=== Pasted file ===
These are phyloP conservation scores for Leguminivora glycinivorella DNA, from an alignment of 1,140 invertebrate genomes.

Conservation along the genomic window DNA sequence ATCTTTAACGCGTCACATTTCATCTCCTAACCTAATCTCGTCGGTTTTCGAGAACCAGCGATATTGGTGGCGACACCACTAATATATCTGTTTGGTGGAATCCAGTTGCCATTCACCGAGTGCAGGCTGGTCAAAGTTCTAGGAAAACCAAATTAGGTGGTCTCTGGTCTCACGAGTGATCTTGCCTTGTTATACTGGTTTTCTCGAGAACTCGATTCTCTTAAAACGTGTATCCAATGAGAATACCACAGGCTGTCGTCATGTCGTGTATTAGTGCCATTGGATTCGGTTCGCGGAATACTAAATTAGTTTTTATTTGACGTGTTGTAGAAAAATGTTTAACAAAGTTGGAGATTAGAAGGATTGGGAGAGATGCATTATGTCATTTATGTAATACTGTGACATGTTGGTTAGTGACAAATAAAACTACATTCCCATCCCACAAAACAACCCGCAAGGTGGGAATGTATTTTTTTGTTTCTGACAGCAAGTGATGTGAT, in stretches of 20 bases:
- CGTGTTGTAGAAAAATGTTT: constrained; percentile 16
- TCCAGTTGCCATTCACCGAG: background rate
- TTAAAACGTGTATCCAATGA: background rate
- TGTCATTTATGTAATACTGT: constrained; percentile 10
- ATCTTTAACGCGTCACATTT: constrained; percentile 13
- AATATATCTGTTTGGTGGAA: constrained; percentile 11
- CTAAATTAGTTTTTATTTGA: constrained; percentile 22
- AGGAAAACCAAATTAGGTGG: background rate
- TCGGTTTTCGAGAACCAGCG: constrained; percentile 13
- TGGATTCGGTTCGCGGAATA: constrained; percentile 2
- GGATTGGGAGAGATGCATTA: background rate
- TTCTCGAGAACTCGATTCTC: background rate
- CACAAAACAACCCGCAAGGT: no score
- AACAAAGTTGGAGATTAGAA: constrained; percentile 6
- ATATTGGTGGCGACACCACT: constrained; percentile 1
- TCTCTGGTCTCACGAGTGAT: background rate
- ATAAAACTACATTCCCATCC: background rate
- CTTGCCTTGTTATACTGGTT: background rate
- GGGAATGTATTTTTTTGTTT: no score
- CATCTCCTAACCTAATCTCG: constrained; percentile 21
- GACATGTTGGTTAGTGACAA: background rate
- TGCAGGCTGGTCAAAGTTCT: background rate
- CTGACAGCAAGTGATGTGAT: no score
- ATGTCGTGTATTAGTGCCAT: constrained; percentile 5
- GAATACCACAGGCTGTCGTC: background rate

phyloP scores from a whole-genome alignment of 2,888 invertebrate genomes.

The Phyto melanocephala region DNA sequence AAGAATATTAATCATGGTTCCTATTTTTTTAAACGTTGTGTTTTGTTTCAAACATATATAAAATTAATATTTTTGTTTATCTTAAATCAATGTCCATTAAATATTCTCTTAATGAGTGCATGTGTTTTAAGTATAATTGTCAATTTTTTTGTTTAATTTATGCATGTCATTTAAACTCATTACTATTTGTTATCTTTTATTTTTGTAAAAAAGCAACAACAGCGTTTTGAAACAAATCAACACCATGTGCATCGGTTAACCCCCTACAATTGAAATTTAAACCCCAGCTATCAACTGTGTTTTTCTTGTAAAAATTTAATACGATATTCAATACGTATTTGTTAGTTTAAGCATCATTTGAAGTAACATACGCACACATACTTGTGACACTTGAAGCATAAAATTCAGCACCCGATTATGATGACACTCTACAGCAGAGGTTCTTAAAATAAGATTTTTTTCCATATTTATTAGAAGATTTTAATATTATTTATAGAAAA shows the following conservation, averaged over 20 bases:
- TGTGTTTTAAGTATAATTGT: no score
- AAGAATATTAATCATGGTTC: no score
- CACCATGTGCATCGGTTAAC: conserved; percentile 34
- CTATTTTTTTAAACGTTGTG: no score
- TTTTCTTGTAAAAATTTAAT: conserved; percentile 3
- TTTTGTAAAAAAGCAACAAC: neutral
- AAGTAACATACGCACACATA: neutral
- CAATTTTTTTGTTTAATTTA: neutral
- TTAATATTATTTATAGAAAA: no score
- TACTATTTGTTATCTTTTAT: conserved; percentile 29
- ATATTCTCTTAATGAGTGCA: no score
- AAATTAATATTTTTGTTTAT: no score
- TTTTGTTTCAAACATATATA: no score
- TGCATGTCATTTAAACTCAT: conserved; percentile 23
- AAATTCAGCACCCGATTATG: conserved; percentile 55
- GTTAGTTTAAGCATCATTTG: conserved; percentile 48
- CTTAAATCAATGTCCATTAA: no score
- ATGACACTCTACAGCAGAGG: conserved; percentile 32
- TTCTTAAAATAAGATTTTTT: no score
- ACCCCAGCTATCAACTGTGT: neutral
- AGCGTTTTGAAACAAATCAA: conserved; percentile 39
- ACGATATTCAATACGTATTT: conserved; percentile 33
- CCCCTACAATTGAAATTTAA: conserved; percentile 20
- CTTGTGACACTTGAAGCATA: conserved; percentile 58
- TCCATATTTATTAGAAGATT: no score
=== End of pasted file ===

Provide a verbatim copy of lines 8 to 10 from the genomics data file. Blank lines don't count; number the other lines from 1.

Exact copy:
- AATATATCTGTTTGGTGGAA: constrained; percentile 11
- CTAAATTAGTTTTTATTTGA: constrained; percentile 22
- AGGAAAACCAAATTAGGTGG: background rate